I’m not sure now why I thought that this might be a prison movie. The title, maybe. The French title (’the faithful’) is sober and apposite. The English title has a different tone altogether - wacky, almost, or whimsical. To be clear: it’s not a prison movie, barely managing a few minutes of prison time, and it’s neither wacky nor whimsical. Read the rest of this entry »
Posted on May 12th, 2019 at 10:58 am. Updated on May 12th, 2019 at 10:58 am.
It’s Good Friday as I’m writing this… and pondering, fittingly, the allusion to Barabbas in the title. What can it mean? One thread of the film concerns a man who has mightily affronted the authorities, and whose non-judgmental love for a prostitute has ‘healed’ her. A little familiar, you might think. But there’s no guilty rogue spared here while an innocent man goes to his death; the man awaiting execution is very much guilty (of the premeditated murder of a policeman), and none of those who walk free, or go unpunished, are of Barabbas’s ilk… and nor do they pave the way for the other man’s execution. Read the rest of this entry »
Posted on April 30th, 2019 at 3:15 pm. Updated on May 1st, 2019 at 6:48 pm.
I watched this film with, I’m sorry to say, less than perfect comprehension… after the failure of several pathetic attempts to find good English subtitles. I was a little bemused to subsequently find a reference in one review to a duck in the prison, which I thought I’d missed, only to learn that it resulted from the translation of the mistranscribed ‘El pato de mi cárcel’. Sadly, outside of English I am always finding ducks or missing them (whichever is wrong). Read the rest of this entry »
Posted on March 19th, 2019 at 8:43 pm. Updated on March 19th, 2019 at 8:43 pm.
Think of any one of the thousands of shoot-first-ask-questions-later-type cops who are constantly at odds with their superiors for going outside the rules and dispensing rough justice. Then imagine that same cop wanting more than anything to write poetry. Or, when that cop happens to be a prison Jailor and has single-handedly recaptured (with transactional violence) eight of his prisoners who have escaped, him saying of them, “Living inside four walls is not enough (for them) to become good. They should be living amongst good people, but they can’t find any good people here.” Read the rest of this entry »
Posted on March 11th, 2019 at 11:14 am. Updated on March 11th, 2019 at 11:18 am.
Somehow, this film slipped past the gatekeeper. But if I ever wanted to remind myself why I avoid exploitative Women in Prison movies, this would do the trick. Read the rest of this entry »
Posted on February 25th, 2019 at 8:54 pm. Updated on February 25th, 2019 at 9:01 pm.
I knew this wasn’t a fair dinkum prison movie, but I thought it might contain some interesting observations about prisons; I’d read that it was about a woman in a small Russian village whose parcel sent to her imprisoned husband is returned without any explanation, and she sets out to learn why: a prison conspiracy, perhaps? It transpires that her cheerless search for the truth provides a very dark commentary on life in Russia, and a bit, but not so much, about prison. Read the rest of this entry »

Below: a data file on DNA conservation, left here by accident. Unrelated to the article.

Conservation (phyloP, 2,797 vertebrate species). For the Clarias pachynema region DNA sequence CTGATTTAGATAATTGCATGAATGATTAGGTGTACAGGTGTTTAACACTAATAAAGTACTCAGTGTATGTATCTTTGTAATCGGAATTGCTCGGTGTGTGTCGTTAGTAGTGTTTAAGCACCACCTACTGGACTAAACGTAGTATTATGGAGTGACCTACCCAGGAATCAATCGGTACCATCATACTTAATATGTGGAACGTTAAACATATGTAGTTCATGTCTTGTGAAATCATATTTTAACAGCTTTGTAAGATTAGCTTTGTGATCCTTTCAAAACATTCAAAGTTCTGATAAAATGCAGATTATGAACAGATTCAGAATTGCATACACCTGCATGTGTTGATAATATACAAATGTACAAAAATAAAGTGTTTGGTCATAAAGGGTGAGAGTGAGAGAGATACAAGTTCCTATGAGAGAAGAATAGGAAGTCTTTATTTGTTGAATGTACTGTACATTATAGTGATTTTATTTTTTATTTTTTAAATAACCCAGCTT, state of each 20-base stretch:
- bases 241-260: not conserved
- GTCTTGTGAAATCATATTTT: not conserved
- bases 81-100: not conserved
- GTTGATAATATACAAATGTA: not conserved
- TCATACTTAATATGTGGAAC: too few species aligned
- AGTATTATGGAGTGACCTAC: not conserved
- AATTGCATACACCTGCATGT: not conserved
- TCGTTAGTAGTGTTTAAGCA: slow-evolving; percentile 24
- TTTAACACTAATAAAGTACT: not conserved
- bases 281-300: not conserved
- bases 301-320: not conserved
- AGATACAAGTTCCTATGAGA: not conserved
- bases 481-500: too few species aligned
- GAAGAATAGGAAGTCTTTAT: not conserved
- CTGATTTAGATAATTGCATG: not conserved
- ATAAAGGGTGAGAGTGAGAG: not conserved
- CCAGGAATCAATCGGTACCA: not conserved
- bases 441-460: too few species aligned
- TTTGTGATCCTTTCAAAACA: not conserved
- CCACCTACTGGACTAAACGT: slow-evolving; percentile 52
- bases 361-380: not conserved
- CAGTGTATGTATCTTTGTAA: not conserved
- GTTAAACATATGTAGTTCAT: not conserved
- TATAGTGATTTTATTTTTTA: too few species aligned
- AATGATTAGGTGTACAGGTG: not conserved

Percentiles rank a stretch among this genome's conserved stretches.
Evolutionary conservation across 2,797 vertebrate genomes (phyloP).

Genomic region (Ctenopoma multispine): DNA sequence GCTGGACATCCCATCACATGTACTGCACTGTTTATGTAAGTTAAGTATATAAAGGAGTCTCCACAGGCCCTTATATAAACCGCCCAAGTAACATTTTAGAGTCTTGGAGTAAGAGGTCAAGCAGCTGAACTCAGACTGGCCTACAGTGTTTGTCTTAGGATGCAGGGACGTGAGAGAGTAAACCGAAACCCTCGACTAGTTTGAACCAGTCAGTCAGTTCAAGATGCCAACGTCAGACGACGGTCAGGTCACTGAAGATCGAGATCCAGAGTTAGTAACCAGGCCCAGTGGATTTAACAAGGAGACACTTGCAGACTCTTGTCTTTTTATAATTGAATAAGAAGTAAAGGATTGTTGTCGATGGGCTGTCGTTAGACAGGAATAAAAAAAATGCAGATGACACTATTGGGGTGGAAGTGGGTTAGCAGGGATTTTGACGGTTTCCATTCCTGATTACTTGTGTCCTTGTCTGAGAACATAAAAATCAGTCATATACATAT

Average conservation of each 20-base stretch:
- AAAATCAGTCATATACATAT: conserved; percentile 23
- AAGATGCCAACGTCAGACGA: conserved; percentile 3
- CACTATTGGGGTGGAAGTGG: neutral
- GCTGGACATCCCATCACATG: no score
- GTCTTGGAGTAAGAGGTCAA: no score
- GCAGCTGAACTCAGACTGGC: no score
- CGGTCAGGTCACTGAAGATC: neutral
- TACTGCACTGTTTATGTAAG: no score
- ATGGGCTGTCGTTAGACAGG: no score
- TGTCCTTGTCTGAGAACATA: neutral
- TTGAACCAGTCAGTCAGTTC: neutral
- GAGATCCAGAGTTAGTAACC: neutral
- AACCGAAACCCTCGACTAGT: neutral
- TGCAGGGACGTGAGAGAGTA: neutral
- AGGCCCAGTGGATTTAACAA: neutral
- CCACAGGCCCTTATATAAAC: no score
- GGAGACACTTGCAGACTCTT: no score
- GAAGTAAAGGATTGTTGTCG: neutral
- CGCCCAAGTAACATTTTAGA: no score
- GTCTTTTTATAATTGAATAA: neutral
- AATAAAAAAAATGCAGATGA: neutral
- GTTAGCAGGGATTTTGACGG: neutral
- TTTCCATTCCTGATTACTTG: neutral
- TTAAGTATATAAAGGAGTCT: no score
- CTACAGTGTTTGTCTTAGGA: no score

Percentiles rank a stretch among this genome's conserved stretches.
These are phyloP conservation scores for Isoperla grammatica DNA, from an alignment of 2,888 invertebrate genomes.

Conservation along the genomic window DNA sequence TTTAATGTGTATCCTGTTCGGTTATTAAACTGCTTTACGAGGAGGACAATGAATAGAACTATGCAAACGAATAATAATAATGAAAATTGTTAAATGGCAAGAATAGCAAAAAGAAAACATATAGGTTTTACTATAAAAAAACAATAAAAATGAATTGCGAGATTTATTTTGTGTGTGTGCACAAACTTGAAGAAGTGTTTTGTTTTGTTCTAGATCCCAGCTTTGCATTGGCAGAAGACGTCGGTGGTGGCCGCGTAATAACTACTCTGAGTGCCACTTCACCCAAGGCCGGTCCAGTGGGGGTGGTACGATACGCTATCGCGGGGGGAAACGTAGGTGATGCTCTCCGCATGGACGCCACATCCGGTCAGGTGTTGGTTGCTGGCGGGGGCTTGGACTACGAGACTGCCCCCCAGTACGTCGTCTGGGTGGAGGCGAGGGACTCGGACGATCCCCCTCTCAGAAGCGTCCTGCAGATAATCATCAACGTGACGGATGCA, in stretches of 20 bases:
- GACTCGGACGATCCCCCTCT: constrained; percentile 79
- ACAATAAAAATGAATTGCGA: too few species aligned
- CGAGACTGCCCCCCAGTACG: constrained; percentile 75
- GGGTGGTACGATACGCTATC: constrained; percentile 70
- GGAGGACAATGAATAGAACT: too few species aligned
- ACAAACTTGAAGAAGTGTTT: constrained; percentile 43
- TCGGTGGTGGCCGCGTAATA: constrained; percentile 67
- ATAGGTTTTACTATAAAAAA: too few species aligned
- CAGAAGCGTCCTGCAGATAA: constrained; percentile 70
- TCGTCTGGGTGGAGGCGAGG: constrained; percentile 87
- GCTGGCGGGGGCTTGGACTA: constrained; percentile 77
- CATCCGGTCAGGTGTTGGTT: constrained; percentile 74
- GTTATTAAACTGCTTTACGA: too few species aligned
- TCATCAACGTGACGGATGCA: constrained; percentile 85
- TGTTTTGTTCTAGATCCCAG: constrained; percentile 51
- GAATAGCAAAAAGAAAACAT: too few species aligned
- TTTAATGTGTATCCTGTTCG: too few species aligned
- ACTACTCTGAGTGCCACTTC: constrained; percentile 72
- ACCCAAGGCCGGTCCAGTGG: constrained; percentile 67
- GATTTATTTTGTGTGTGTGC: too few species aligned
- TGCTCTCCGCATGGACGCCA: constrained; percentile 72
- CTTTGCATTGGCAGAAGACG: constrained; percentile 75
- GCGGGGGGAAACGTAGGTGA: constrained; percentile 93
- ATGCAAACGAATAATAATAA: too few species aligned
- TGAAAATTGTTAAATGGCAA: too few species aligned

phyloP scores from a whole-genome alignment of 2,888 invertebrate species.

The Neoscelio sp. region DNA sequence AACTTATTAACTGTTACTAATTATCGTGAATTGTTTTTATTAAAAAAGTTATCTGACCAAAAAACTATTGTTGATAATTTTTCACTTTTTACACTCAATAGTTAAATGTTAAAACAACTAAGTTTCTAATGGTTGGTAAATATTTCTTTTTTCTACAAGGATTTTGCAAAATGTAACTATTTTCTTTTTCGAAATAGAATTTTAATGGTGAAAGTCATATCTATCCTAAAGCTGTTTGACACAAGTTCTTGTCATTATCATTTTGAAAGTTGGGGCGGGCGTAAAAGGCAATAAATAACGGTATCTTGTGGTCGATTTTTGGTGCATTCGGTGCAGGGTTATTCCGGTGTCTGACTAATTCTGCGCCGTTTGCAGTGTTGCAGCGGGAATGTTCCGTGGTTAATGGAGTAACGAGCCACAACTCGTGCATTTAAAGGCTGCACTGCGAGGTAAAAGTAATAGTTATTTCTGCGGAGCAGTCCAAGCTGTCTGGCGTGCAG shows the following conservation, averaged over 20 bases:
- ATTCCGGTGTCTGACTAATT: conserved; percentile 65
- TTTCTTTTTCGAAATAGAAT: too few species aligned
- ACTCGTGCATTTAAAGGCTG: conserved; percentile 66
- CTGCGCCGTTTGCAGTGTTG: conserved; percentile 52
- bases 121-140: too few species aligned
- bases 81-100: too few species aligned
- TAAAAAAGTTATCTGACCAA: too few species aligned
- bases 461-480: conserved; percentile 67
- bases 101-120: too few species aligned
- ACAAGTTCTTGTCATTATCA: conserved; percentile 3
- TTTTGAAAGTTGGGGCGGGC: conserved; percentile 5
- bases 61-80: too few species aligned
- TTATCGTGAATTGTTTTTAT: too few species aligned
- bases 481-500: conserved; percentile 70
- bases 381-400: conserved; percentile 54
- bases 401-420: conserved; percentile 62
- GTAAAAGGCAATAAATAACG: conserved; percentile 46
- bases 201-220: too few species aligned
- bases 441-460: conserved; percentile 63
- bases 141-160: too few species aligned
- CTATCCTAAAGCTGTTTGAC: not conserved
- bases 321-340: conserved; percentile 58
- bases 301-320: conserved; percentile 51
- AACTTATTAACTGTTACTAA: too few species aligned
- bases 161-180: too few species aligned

Posted on February 20th, 2019 at 7:23 pm. Updated on February 20th, 2019 at 7:23 pm.
At first blush, this is a wacky story of an island prison somewhere in Asia, ruled by a maniacal American, and featuring much creative brutality and some innovative implements of torture; the sort of film to which adolescents might be attracted. It was a bit of a surprise to learn later that it is based on a true story from the 1960s: that of the experimental penal colony Pulau Senang, just off the coast of Singapore, and the riot which led to its closure. Read the rest of this entry »
Posted on February 15th, 2019 at 8:45 pm. Updated on February 20th, 2019 at 7:06 pm.
‘Downing a Duck‘, one prisoner’s written account of how to cultivate and manipulate a correctional officer to breach prison security, has seemingly been used worldwide as a training tool for new officers. Heartlock is pretty much its filmic equivalent. Read the rest of this entry »
Posted on February 9th, 2019 at 7:38 pm. Updated on February 9th, 2019 at 7:38 pm.
Many of the synopses of this film suggest that it is about a poetry-loving jailor’s daughter who falls in love with a prisoner. It’s not. Shalini (Hema Malini) has a classmate whose father is the Jailor of Delhi’s Central Jail, and she spends a holiday with her friend, living inside the jail. The Jailor (Manmohan Krishan) allows her to roam freely around the jail, and in the quarry where the prisoners work, unaccompanied… and it’s there that she meets Amar Kumar (Dev Anand), an electrical engineer with a taste for poetry. And falls for him. Read the rest of this entry »
Posted on January 28th, 2019 at 4:59 pm. Updated on January 28th, 2019 at 4:59 pm.
The Variety interviewer tosses director Álvaro Brechner a helpful prompt: “It’s not a prison movie…” “No, it’s not,” he agrees. “Two things are always present in a prison movie: the intent of escape; the recreation of a micro-society within the penitentiary. None of this happens here. It’s a film about descent into the depths of inner hell.” Señor Brechner and I might differ on what constitutes a prison movie, but I can see why he would see it as a film about descent into the depths of inner hell. Indeed, it would be a show of rudeness (and folly, really) to contradict him on what his film is about, but I reckon it’s even more about survival and resilience. And triumph.
Posted on January 23rd, 2019 at 8:44 pm. Updated on January 23rd, 2019 at 8:52 pm.